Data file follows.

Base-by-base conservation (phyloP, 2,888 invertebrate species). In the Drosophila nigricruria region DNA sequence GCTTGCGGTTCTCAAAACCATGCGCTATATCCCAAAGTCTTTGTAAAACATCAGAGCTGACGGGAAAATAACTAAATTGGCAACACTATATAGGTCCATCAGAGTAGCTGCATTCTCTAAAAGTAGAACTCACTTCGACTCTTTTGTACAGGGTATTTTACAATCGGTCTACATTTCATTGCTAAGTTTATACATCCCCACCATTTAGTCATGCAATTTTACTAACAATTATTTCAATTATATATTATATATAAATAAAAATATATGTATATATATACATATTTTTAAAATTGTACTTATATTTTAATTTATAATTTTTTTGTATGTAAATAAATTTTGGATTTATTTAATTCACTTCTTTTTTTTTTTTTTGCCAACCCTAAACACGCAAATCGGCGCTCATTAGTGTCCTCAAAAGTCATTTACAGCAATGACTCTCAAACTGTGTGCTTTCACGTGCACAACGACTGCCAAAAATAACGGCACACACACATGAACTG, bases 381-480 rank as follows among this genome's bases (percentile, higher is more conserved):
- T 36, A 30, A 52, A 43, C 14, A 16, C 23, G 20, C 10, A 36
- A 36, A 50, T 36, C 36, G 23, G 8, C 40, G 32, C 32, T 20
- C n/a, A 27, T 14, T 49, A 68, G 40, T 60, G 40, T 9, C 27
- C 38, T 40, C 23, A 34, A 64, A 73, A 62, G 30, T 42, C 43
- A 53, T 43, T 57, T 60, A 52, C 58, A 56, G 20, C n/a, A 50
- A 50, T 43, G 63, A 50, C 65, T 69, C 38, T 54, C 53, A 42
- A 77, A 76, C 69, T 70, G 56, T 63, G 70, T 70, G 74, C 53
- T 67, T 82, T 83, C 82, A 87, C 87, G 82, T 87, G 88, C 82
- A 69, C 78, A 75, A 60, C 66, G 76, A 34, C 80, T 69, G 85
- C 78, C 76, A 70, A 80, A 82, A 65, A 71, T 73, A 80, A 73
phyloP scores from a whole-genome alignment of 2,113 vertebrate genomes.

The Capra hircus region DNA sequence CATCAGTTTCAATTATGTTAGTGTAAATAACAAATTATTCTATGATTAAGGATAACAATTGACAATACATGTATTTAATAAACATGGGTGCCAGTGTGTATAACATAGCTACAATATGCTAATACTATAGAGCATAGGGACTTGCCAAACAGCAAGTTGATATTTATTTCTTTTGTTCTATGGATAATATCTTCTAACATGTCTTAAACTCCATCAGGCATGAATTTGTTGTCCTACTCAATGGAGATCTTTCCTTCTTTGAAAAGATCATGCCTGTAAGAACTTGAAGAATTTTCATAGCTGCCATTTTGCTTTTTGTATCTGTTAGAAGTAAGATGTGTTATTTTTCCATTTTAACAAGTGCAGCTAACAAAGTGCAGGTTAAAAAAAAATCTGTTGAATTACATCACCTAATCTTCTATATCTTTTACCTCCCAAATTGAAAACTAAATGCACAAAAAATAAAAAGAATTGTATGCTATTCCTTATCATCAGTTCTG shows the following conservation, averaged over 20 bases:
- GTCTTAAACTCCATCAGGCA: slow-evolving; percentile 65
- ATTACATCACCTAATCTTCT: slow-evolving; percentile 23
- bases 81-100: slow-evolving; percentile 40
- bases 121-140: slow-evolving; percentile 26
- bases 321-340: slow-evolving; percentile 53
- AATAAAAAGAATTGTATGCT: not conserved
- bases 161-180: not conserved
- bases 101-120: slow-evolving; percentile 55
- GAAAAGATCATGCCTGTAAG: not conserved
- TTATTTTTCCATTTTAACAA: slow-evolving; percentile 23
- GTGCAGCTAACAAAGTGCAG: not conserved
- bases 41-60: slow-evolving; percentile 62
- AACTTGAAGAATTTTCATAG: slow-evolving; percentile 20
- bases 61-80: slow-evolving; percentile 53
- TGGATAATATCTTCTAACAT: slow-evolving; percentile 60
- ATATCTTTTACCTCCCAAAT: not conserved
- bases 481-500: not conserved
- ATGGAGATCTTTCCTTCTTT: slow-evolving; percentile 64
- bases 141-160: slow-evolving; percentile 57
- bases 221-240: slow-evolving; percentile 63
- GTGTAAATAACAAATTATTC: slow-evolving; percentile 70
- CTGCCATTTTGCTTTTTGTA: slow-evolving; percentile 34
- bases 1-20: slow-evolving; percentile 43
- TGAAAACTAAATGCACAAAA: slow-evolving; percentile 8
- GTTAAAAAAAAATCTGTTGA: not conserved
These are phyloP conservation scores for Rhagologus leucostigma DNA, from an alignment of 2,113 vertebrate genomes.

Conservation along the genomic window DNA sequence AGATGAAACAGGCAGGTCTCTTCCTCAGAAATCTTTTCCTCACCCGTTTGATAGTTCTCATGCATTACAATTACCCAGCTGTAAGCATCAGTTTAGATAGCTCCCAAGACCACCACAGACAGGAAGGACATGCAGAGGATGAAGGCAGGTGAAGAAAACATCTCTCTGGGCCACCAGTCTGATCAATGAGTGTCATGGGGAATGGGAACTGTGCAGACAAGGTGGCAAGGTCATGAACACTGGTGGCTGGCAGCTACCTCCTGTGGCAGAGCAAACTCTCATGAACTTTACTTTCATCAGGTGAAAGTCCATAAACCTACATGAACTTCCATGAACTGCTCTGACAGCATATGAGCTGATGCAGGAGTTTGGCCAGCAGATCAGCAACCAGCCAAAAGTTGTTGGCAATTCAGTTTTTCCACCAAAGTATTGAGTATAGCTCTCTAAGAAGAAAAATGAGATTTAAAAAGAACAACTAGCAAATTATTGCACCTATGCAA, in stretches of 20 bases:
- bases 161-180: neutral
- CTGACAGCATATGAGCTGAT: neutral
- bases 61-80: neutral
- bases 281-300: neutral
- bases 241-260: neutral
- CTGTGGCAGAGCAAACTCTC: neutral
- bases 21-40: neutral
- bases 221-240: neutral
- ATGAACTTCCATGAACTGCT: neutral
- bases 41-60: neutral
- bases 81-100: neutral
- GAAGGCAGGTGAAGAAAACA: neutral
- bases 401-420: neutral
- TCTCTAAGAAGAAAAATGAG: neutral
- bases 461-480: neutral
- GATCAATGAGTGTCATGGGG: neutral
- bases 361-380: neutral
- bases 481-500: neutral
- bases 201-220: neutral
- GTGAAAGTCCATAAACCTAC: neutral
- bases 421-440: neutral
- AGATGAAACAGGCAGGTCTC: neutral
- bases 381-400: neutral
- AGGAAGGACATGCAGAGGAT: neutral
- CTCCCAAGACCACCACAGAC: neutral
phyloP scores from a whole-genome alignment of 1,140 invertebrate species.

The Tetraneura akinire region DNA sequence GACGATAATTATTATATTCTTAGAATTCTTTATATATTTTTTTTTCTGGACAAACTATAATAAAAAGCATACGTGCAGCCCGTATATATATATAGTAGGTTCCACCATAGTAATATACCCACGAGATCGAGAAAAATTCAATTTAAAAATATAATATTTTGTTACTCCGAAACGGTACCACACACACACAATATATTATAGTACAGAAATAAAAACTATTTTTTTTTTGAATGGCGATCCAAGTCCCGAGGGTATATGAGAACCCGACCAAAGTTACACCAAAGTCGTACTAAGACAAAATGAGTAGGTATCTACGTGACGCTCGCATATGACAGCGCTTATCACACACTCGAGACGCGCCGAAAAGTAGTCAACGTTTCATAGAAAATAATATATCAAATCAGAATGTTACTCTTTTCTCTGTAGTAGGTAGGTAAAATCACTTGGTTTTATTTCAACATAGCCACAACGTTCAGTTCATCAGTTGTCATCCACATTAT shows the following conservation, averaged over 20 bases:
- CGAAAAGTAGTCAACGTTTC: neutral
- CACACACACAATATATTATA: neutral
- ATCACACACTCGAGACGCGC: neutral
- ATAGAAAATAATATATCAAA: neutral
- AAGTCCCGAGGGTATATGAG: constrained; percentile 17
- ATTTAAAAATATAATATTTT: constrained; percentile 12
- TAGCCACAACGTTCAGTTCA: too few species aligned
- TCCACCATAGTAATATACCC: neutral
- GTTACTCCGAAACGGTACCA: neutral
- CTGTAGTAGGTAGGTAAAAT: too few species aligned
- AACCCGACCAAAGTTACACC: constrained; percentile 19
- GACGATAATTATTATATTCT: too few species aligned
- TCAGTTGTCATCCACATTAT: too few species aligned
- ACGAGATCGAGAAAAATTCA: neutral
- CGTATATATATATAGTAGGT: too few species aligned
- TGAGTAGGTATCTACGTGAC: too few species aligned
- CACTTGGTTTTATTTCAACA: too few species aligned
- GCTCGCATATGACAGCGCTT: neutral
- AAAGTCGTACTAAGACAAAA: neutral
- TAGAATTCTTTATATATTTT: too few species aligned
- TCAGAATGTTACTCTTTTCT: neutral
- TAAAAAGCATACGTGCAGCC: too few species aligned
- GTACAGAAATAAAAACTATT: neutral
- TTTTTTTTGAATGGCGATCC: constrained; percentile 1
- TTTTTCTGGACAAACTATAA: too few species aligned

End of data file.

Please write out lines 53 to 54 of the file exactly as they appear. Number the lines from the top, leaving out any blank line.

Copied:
- bases 401-420: neutral
- TCTCTAAGAAGAAAAATGAG: neutral